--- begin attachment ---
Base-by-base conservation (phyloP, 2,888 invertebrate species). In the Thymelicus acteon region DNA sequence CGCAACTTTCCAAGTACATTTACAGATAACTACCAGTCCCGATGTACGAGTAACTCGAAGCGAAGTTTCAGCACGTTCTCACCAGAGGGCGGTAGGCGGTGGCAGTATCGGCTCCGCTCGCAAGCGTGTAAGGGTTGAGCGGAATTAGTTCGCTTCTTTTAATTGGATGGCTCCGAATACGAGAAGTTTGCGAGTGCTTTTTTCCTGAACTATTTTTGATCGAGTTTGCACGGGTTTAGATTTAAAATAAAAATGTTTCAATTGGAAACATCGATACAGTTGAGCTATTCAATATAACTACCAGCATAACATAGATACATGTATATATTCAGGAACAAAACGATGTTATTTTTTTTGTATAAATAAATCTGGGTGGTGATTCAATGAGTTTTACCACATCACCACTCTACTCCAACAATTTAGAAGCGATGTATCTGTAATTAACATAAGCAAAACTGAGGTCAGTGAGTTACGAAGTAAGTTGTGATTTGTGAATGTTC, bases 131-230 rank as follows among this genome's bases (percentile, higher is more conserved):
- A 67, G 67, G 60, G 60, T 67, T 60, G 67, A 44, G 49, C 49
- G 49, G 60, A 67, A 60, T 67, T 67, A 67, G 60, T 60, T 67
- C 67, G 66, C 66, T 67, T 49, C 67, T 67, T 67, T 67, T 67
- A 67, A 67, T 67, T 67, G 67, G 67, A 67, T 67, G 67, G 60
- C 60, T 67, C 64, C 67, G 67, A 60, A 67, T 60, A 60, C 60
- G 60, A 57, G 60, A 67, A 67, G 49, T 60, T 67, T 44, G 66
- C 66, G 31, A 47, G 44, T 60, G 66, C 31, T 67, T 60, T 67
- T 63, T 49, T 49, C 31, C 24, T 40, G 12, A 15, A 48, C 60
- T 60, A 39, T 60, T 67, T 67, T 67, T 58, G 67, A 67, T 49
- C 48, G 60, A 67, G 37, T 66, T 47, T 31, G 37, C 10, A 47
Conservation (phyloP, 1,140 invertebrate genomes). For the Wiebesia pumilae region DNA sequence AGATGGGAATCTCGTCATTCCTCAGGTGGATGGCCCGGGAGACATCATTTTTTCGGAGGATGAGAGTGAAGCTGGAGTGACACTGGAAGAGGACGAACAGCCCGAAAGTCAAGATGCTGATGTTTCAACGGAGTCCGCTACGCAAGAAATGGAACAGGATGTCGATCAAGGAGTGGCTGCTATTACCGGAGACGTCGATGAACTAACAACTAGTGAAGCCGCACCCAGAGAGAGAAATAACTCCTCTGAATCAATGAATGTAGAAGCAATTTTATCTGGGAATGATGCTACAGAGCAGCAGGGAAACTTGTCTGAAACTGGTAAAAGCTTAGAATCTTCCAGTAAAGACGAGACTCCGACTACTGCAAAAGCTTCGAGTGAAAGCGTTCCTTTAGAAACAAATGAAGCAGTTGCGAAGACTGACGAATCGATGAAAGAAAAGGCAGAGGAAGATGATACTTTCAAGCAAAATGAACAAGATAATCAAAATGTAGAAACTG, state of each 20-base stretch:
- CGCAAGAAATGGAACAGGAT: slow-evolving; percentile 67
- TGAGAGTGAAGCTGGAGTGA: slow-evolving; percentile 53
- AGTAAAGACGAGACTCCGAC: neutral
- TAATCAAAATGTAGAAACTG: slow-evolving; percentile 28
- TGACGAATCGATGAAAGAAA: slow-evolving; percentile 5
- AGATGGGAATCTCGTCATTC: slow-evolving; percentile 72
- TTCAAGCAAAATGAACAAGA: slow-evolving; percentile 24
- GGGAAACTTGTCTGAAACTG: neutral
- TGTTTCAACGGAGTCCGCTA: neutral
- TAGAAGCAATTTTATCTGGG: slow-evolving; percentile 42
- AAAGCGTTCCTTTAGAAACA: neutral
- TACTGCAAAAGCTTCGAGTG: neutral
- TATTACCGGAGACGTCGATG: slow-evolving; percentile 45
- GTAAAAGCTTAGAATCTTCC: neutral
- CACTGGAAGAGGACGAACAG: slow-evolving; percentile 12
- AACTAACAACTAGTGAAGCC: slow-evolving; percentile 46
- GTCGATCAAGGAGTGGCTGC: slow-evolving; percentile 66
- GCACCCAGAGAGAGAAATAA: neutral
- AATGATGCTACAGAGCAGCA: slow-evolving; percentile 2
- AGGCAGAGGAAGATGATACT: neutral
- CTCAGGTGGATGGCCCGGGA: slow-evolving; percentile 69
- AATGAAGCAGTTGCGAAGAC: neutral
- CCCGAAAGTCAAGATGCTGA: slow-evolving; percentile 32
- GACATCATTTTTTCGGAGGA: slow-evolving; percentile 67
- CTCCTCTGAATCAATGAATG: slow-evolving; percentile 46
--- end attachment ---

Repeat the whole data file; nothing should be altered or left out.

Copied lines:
Base-by-base conservation (phyloP, 2,888 invertebrate species). In the Thymelicus acteon region DNA sequence CGCAACTTTCCAAGTACATTTACAGATAACTACCAGTCCCGATGTACGAGTAACTCGAAGCGAAGTTTCAGCACGTTCTCACCAGAGGGCGGTAGGCGGTGGCAGTATCGGCTCCGCTCGCAAGCGTGTAAGGGTTGAGCGGAATTAGTTCGCTTCTTTTAATTGGATGGCTCCGAATACGAGAAGTTTGCGAGTGCTTTTTTCCTGAACTATTTTTGATCGAGTTTGCACGGGTTTAGATTTAAAATAAAAATGTTTCAATTGGAAACATCGATACAGTTGAGCTATTCAATATAACTACCAGCATAACATAGATACATGTATATATTCAGGAACAAAACGATGTTATTTTTTTTGTATAAATAAATCTGGGTGGTGATTCAATGAGTTTTACCACATCACCACTCTACTCCAACAATTTAGAAGCGATGTATCTGTAATTAACATAAGCAAAACTGAGGTCAGTGAGTTACGAAGTAAGTTGTGATTTGTGAATGTTC, bases 131-230 rank as follows among this genome's bases (percentile, higher is more conserved):
- A 67, G 67, G 60, G 60, T 67, T 60, G 67, A 44, G 49, C 49
- G 49, G 60, A 67, A 60, T 67, T 67, A 67, G 60, T 60, T 67
- C 67, G 66, C 66, T 67, T 49, C 67, T 67, T 67, T 67, T 67
- A 67, A 67, T 67, T 67, G 67, G 67, A 67, T 67, G 67, G 60
- C 60, T 67, C 64, C 67, G 67, A 60, A 67, T 60, A 60, C 60
- G 60, A 57, G 60, A 67, A 67, G 49, T 60, T 67, T 44, G 66
- C 66, G 31, A 47, G 44, T 60, G 66, C 31, T 67, T 60, T 67
- T 63, T 49, T 49, C 31, C 24, T 40, G 12, A 15, A 48, C 60
- T 60, A 39, T 60, T 67, T 67, T 67, T 58, G 67, A 67, T 49
- C 48, G 60, A 67, G 37, T 66, T 47, T 31, G 37, C 10, A 47
Conservation (phyloP, 1,140 invertebrate genomes). For the Wiebesia pumilae region DNA sequence AGATGGGAATCTCGTCATTCCTCAGGTGGATGGCCCGGGAGACATCATTTTTTCGGAGGATGAGAGTGAAGCTGGAGTGACACTGGAAGAGGACGAACAGCCCGAAAGTCAAGATGCTGATGTTTCAACGGAGTCCGCTACGCAAGAAATGGAACAGGATGTCGATCAAGGAGTGGCTGCTATTACCGGAGACGTCGATGAACTAACAACTAGTGAAGCCGCACCCAGAGAGAGAAATAACTCCTCTGAATCAATGAATGTAGAAGCAATTTTATCTGGGAATGATGCTACAGAGCAGCAGGGAAACTTGTCTGAAACTGGTAAAAGCTTAGAATCTTCCAGTAAAGACGAGACTCCGACTACTGCAAAAGCTTCGAGTGAAAGCGTTCCTTTAGAAACAAATGAAGCAGTTGCGAAGACTGACGAATCGATGAAAGAAAAGGCAGAGGAAGATGATACTTTCAAGCAAAATGAACAAGATAATCAAAATGTAGAAACTG, state of each 20-base stretch:
- CGCAAGAAATGGAACAGGAT: slow-evolving; percentile 67
- TGAGAGTGAAGCTGGAGTGA: slow-evolving; percentile 53
- AGTAAAGACGAGACTCCGAC: neutral
- TAATCAAAATGTAGAAACTG: slow-evolving; percentile 28
- TGACGAATCGATGAAAGAAA: slow-evolving; percentile 5
- AGATGGGAATCTCGTCATTC: slow-evolving; percentile 72
- TTCAAGCAAAATGAACAAGA: slow-evolving; percentile 24
- GGGAAACTTGTCTGAAACTG: neutral
- TGTTTCAACGGAGTCCGCTA: neutral
- TAGAAGCAATTTTATCTGGG: slow-evolving; percentile 42
- AAAGCGTTCCTTTAGAAACA: neutral
- TACTGCAAAAGCTTCGAGTG: neutral
- TATTACCGGAGACGTCGATG: slow-evolving; percentile 45
- GTAAAAGCTTAGAATCTTCC: neutral
- CACTGGAAGAGGACGAACAG: slow-evolving; percentile 12
- AACTAACAACTAGTGAAGCC: slow-evolving; percentile 46
- GTCGATCAAGGAGTGGCTGC: slow-evolving; percentile 66
- GCACCCAGAGAGAGAAATAA: neutral
- AATGATGCTACAGAGCAGCA: slow-evolving; percentile 2
- AGGCAGAGGAAGATGATACT: neutral
- CTCAGGTGGATGGCCCGGGA: slow-evolving; percentile 69
- AATGAAGCAGTTGCGAAGAC: neutral
- CCCGAAAGTCAAGATGCTGA: slow-evolving; percentile 32
- GACATCATTTTTTCGGAGGA: slow-evolving; percentile 67
- CTCCTCTGAATCAATGAATG: slow-evolving; percentile 46